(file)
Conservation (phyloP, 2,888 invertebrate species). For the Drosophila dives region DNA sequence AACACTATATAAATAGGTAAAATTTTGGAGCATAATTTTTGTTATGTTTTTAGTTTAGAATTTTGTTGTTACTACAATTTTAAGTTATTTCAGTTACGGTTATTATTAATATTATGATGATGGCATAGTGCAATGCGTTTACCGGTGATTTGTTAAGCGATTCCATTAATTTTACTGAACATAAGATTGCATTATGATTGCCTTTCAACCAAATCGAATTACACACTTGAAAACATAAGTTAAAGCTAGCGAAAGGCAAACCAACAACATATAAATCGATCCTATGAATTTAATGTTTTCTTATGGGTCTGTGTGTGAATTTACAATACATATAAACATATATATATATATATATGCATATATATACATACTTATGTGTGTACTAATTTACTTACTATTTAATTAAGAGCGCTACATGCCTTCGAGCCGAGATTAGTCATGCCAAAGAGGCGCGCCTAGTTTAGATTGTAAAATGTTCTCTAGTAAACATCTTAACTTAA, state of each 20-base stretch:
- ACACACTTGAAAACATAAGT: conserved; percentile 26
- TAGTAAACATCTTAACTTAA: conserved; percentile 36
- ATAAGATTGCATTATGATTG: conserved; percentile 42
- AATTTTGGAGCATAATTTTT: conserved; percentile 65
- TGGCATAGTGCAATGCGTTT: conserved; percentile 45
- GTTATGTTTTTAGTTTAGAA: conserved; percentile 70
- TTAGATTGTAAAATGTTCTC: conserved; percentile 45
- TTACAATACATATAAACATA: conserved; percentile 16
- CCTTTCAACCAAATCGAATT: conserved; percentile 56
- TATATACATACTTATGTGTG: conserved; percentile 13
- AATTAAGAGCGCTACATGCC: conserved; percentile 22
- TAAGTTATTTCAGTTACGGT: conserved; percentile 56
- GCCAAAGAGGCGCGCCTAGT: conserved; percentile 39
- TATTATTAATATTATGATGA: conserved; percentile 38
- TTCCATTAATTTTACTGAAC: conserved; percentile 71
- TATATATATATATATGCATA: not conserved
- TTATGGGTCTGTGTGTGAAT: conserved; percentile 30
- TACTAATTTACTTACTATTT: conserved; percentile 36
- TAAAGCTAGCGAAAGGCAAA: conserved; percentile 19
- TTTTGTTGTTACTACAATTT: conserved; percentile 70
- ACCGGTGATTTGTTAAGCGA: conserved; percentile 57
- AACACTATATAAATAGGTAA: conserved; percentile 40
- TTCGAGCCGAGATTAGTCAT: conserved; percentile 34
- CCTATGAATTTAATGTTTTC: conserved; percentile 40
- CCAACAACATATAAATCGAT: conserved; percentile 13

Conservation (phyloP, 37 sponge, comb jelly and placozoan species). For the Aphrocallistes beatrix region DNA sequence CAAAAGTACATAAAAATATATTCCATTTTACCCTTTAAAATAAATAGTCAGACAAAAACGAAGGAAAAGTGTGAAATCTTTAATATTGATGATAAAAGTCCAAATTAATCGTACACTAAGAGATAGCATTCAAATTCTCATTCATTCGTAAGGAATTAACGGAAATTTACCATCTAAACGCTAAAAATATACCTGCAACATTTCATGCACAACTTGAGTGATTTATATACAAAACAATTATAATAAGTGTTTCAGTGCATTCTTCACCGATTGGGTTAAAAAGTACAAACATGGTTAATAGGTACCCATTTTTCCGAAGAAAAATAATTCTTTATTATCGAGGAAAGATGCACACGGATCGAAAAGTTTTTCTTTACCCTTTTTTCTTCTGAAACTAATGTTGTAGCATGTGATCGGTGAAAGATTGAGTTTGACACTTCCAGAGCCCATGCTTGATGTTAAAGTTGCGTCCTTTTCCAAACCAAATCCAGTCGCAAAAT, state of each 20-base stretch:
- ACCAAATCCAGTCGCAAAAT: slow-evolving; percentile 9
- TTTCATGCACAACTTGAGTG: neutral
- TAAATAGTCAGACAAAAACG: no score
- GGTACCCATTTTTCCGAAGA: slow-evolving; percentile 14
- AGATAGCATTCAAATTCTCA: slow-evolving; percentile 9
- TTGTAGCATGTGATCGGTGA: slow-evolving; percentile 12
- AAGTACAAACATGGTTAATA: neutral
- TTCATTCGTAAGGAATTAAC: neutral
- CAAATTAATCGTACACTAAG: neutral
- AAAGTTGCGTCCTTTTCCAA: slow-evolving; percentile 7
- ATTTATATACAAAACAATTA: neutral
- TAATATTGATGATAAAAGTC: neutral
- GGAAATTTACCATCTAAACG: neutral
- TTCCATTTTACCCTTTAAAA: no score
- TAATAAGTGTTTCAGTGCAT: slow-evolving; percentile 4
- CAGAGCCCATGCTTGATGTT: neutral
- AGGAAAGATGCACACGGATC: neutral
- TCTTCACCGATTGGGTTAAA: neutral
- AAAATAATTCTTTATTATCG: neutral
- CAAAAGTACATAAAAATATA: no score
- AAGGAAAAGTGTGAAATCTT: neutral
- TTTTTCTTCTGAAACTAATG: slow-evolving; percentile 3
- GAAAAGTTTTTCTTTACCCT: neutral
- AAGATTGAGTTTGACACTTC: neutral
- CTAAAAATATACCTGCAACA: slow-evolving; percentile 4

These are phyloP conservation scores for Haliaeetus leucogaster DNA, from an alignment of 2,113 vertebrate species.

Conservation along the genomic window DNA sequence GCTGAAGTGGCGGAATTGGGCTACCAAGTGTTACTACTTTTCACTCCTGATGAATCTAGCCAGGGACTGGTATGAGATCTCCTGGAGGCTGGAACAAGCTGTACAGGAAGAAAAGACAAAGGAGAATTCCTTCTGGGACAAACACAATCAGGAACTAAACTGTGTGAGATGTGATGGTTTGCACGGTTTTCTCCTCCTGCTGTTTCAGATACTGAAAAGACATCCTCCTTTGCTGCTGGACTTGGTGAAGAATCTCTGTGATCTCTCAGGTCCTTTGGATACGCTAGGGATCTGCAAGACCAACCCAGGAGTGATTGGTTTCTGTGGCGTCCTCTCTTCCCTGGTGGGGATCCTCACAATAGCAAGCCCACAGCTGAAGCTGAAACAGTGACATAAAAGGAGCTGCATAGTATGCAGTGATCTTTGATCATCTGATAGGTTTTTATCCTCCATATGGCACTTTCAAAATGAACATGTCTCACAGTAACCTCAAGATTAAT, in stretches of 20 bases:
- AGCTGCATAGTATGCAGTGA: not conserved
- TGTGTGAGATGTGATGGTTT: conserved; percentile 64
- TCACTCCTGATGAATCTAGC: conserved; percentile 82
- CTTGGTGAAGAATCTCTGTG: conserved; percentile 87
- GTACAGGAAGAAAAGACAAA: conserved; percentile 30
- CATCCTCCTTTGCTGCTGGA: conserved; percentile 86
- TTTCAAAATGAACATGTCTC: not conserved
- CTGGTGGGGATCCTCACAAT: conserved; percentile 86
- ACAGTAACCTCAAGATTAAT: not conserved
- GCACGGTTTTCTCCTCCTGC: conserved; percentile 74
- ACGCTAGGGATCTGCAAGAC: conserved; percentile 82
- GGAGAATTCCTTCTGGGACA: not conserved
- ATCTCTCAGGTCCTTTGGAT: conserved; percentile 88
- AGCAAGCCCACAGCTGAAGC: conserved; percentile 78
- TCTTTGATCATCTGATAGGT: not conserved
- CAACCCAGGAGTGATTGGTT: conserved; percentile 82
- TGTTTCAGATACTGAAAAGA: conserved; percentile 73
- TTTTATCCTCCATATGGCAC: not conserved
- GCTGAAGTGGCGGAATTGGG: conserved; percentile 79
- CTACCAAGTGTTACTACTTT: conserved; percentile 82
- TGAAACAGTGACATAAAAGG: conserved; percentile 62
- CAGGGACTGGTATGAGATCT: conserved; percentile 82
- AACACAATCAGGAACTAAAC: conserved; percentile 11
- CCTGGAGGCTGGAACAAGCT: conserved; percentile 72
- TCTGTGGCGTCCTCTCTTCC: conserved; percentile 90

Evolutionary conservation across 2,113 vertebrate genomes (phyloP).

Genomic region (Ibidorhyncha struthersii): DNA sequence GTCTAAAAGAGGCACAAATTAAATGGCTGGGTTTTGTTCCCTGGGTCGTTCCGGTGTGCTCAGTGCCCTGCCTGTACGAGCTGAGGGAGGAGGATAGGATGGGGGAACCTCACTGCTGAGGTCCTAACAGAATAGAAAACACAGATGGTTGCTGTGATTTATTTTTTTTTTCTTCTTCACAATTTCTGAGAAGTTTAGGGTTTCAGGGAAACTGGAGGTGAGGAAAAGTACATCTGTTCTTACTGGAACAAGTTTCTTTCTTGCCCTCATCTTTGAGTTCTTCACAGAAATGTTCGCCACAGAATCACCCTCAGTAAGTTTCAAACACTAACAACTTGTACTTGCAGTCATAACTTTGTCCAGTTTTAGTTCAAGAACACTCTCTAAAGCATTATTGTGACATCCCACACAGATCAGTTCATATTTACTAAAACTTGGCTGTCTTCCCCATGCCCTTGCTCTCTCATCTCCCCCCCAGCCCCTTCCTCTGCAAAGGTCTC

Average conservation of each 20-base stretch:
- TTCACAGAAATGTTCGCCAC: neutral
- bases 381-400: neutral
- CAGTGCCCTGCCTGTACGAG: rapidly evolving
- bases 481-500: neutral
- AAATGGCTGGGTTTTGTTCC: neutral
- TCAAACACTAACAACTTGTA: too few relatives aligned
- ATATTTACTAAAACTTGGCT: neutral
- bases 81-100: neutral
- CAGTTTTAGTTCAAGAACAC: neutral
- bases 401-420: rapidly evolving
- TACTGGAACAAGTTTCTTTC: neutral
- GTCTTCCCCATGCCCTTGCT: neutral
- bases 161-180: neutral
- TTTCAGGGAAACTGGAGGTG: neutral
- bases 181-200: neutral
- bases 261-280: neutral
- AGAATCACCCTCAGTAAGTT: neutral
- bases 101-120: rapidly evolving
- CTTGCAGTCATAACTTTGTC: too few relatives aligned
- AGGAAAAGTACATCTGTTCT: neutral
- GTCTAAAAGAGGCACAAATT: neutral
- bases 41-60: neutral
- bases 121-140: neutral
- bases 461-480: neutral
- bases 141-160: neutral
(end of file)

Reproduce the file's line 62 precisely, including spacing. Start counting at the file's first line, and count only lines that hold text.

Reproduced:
- CTGGTGGGGATCCTCACAAT: conserved; percentile 86